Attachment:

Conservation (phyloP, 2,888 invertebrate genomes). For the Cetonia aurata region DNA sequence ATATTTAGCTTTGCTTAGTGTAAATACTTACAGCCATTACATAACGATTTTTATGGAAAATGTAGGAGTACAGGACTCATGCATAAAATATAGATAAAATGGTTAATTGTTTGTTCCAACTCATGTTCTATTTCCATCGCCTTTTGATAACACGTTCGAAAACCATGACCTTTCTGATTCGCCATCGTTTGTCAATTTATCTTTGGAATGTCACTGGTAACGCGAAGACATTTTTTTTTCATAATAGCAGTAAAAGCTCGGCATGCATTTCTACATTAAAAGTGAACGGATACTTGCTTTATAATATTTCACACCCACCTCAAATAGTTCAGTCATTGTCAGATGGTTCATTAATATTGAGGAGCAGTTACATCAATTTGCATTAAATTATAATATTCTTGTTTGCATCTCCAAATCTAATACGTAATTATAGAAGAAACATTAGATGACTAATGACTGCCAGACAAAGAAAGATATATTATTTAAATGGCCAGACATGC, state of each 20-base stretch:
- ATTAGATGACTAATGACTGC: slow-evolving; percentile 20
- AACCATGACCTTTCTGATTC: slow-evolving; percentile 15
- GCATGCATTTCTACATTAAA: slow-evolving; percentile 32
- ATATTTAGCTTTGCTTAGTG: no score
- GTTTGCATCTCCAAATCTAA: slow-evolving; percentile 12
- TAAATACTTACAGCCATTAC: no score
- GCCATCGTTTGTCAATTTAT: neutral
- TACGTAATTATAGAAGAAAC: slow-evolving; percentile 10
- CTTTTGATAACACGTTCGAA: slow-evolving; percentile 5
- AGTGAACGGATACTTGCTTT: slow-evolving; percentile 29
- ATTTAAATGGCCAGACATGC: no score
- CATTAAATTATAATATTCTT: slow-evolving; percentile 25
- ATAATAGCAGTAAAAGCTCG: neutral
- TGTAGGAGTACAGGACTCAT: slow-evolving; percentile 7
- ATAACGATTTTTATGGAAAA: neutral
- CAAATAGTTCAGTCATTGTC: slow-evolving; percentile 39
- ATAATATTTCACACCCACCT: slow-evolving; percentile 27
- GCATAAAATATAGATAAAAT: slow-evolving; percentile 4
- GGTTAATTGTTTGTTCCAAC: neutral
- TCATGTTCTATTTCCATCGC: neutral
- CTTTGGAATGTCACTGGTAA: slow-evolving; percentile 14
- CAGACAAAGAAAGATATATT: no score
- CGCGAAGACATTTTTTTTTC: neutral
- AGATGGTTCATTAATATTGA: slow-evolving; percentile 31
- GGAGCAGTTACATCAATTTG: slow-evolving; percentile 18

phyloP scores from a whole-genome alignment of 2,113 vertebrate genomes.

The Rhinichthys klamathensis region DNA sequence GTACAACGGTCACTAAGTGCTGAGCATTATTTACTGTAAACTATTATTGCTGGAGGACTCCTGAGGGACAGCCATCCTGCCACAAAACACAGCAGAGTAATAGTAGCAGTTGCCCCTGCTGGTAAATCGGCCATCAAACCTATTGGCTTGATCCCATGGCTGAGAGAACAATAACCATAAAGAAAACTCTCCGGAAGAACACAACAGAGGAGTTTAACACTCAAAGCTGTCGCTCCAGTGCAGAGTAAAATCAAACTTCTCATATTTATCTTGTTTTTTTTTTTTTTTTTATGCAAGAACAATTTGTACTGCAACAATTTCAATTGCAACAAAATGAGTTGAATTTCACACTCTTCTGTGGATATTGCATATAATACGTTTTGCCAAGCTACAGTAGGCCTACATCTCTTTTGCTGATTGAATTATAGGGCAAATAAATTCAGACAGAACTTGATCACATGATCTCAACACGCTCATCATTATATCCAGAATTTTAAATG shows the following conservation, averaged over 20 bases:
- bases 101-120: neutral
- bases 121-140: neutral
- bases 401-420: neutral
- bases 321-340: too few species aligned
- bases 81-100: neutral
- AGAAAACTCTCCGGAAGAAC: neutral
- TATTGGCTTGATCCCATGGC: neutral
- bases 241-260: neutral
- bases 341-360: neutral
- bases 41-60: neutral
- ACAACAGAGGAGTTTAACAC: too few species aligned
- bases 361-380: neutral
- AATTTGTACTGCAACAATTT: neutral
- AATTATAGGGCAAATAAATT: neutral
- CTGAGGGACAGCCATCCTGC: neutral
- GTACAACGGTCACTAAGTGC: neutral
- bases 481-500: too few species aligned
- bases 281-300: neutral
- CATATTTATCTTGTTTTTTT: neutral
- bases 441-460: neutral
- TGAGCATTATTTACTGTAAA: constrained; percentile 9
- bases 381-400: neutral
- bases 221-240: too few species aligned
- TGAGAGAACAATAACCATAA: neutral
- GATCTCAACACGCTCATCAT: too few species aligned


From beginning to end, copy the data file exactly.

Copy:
Conservation (phyloP, 2,888 invertebrate genomes). For the Cetonia aurata region DNA sequence ATATTTAGCTTTGCTTAGTGTAAATACTTACAGCCATTACATAACGATTTTTATGGAAAATGTAGGAGTACAGGACTCATGCATAAAATATAGATAAAATGGTTAATTGTTTGTTCCAACTCATGTTCTATTTCCATCGCCTTTTGATAACACGTTCGAAAACCATGACCTTTCTGATTCGCCATCGTTTGTCAATTTATCTTTGGAATGTCACTGGTAACGCGAAGACATTTTTTTTTCATAATAGCAGTAAAAGCTCGGCATGCATTTCTACATTAAAAGTGAACGGATACTTGCTTTATAATATTTCACACCCACCTCAAATAGTTCAGTCATTGTCAGATGGTTCATTAATATTGAGGAGCAGTTACATCAATTTGCATTAAATTATAATATTCTTGTTTGCATCTCCAAATCTAATACGTAATTATAGAAGAAACATTAGATGACTAATGACTGCCAGACAAAGAAAGATATATTATTTAAATGGCCAGACATGC, state of each 20-base stretch:
- ATTAGATGACTAATGACTGC: slow-evolving; percentile 20
- AACCATGACCTTTCTGATTC: slow-evolving; percentile 15
- GCATGCATTTCTACATTAAA: slow-evolving; percentile 32
- ATATTTAGCTTTGCTTAGTG: no score
- GTTTGCATCTCCAAATCTAA: slow-evolving; percentile 12
- TAAATACTTACAGCCATTAC: no score
- GCCATCGTTTGTCAATTTAT: neutral
- TACGTAATTATAGAAGAAAC: slow-evolving; percentile 10
- CTTTTGATAACACGTTCGAA: slow-evolving; percentile 5
- AGTGAACGGATACTTGCTTT: slow-evolving; percentile 29
- ATTTAAATGGCCAGACATGC: no score
- CATTAAATTATAATATTCTT: slow-evolving; percentile 25
- ATAATAGCAGTAAAAGCTCG: neutral
- TGTAGGAGTACAGGACTCAT: slow-evolving; percentile 7
- ATAACGATTTTTATGGAAAA: neutral
- CAAATAGTTCAGTCATTGTC: slow-evolving; percentile 39
- ATAATATTTCACACCCACCT: slow-evolving; percentile 27
- GCATAAAATATAGATAAAAT: slow-evolving; percentile 4
- GGTTAATTGTTTGTTCCAAC: neutral
- TCATGTTCTATTTCCATCGC: neutral
- CTTTGGAATGTCACTGGTAA: slow-evolving; percentile 14
- CAGACAAAGAAAGATATATT: no score
- CGCGAAGACATTTTTTTTTC: neutral
- AGATGGTTCATTAATATTGA: slow-evolving; percentile 31
- GGAGCAGTTACATCAATTTG: slow-evolving; percentile 18

phyloP scores from a whole-genome alignment of 2,113 vertebrate genomes.

The Rhinichthys klamathensis region DNA sequence GTACAACGGTCACTAAGTGCTGAGCATTATTTACTGTAAACTATTATTGCTGGAGGACTCCTGAGGGACAGCCATCCTGCCACAAAACACAGCAGAGTAATAGTAGCAGTTGCCCCTGCTGGTAAATCGGCCATCAAACCTATTGGCTTGATCCCATGGCTGAGAGAACAATAACCATAAAGAAAACTCTCCGGAAGAACACAACAGAGGAGTTTAACACTCAAAGCTGTCGCTCCAGTGCAGAGTAAAATCAAACTTCTCATATTTATCTTGTTTTTTTTTTTTTTTTTATGCAAGAACAATTTGTACTGCAACAATTTCAATTGCAACAAAATGAGTTGAATTTCACACTCTTCTGTGGATATTGCATATAATACGTTTTGCCAAGCTACAGTAGGCCTACATCTCTTTTGCTGATTGAATTATAGGGCAAATAAATTCAGACAGAACTTGATCACATGATCTCAACACGCTCATCATTATATCCAGAATTTTAAATG shows the following conservation, averaged over 20 bases:
- bases 101-120: neutral
- bases 121-140: neutral
- bases 401-420: neutral
- bases 321-340: too few species aligned
- bases 81-100: neutral
- AGAAAACTCTCCGGAAGAAC: neutral
- TATTGGCTTGATCCCATGGC: neutral
- bases 241-260: neutral
- bases 341-360: neutral
- bases 41-60: neutral
- ACAACAGAGGAGTTTAACAC: too few species aligned
- bases 361-380: neutral
- AATTTGTACTGCAACAATTT: neutral
- AATTATAGGGCAAATAAATT: neutral
- CTGAGGGACAGCCATCCTGC: neutral
- GTACAACGGTCACTAAGTGC: neutral
- bases 481-500: too few species aligned
- bases 281-300: neutral
- CATATTTATCTTGTTTTTTT: neutral
- bases 441-460: neutral
- TGAGCATTATTTACTGTAAA: constrained; percentile 9
- bases 381-400: neutral
- bases 221-240: too few species aligned
- TGAGAGAACAATAACCATAA: neutral
- GATCTCAACACGCTCATCAT: too few species aligned